Thursday, October 30, 2014

Working the Night Shift

"ғaiтнleѕѕ iѕ нe тнaт ѕayѕ ғarewell wнen тнe road darĸenѕ." J. R. R. Tolkien

Tolkien and his contemporary, C. S. Lewis, brilliantly used the ancient means of story to transport truth to children and adults alike. They infused their works with images and narratives that blend reason and the vivid imagination for which each is known, conferring on their characters the power to communicate ideas of faith. In looking at the world around them they sought flashes of insight into what they saw as the fundamental nature of things.

Fundamental. What is fundamental anymore?

Life, liberty and the pursuit of happiness are among the unalienable rights mentioned in the Declaration of Independence.  We seem to have elevated achieving perpetual happiness to the gold medal position on the podium. Many strive to maintain the illusion of happiness and success, as though any alternative is tantamount to failure.

We may coast through some days in life, but sooner or later we are put on the night shift.  The night shift--that season when life presents what we never dreamed would happen or that which we feared to face.

Our days and nights are not our own anymore on the night shift. They’ve been usurped, taken captive by that new thing, that no longer mythical monster that holds us in its grip. Cancer does it for some. Any sudden interruption of our lives will do this.

Crises have a way of reordering our priorities. They reveal our character. They give us the chance to step up to the podium and present ourselves authentically as wounded but walking, as pierced but persevering. We may choose to be honest and press on, accepting this new life experience as an opportunity to grow—to grow in ways we would rather not but find we must. But we need help, companions on the journey.

"O Lord, do not be far from me," the psalmist says.

There is so much about sickness and pain we do not understand. C. S. Lewis wrote from his deep loss about suffering and its value. Some would dismiss the refining fire of suffering as pure myth, but not Lewis. The witness of many is that we experience redeeming grace during what I call the night shift.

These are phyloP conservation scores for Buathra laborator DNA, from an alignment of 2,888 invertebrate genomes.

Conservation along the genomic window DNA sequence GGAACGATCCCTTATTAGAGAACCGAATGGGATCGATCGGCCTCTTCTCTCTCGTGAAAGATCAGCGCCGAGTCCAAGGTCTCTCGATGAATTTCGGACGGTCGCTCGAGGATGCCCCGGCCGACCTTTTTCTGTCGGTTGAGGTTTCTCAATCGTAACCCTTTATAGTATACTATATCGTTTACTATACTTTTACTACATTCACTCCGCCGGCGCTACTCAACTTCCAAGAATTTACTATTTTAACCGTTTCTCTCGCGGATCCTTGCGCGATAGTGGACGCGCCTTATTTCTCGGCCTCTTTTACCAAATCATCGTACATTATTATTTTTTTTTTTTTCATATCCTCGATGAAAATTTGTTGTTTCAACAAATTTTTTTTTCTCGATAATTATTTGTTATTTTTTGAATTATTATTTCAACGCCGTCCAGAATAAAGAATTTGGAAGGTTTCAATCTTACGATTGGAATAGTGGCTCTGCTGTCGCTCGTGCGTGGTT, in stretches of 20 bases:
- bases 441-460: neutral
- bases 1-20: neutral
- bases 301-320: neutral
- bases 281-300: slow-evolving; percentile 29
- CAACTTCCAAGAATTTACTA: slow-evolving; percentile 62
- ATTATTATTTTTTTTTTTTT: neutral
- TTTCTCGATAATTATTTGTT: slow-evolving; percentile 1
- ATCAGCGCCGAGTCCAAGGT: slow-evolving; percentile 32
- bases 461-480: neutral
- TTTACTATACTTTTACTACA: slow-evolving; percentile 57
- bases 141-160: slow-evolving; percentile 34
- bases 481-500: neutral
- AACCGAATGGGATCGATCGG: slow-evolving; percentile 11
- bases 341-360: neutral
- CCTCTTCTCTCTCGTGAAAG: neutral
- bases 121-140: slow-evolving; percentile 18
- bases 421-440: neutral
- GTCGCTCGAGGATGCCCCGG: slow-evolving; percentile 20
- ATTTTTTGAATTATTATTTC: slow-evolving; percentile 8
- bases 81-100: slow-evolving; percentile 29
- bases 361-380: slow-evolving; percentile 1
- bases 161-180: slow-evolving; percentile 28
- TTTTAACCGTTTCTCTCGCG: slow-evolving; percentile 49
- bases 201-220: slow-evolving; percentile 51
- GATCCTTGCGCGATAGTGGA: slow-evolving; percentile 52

We may never understand suffering; I can accept that as a limitation of our human condition. But there are some things we can know as bedrock:
That God is always good.
That God is always loving

May I dare say that suffering is one of those things that is transformative when we encounter it: We are changed in it. Fundamentally. I have come to believe it, but do I have the guts to write it here, in this place where I am sitting up writing in the night watch feeling healthy while some of our friends or family members are in the fight of their lives? How dare I say such without sounding glib and utterly insensitive?

Because I have seen it done. Writers give us examples to point to a truth until we may accept it for ourselves; Real life examples shine brightly for me.

I have seen the example up close when a friend chose to allow God to move in her life in the presence of intense suffering and pain. She gave us glimpses of grace, pictures of what suffering looks like over a period of years.  She remained full of grace and faithfulness because she refused to give into bitterness. She denied a place for the bitter seed to take root every time it raised its persistent tendril. I want to face adversity like that!

For the faithful, that's what we do: 

We carry the Light when the road gets dark. 
We hold the lantern for one another.  
We learn to walk faithfully the path we have even when we would rather take another road of our own choosing.

In prayer we can freely offer the desires of our heart and then trust in God's provision. The trusting part can be hardest. It is the task of a lifetime. And it is not the American way of self-sufficiency and prideful independence. But when we understand another bedrock truth—that God is always trustworthy—we can rest in the care of the One who created us and loves us and will never let us go.  

Offer God our pain and broken dreams when the road is dark. Pain only festers when buried and denied.

Offer suffering so that it is shared, and then we can learn how to bear it. “Pain that is not transformed is pain transferred,” writes Fr. Richard Rohr. We pass it on.

Pursuing happiness for itself is ephemeral, not fundamental. The love of God is deep and wide, reaching to times and places we do not see and holding us fast in the embrace.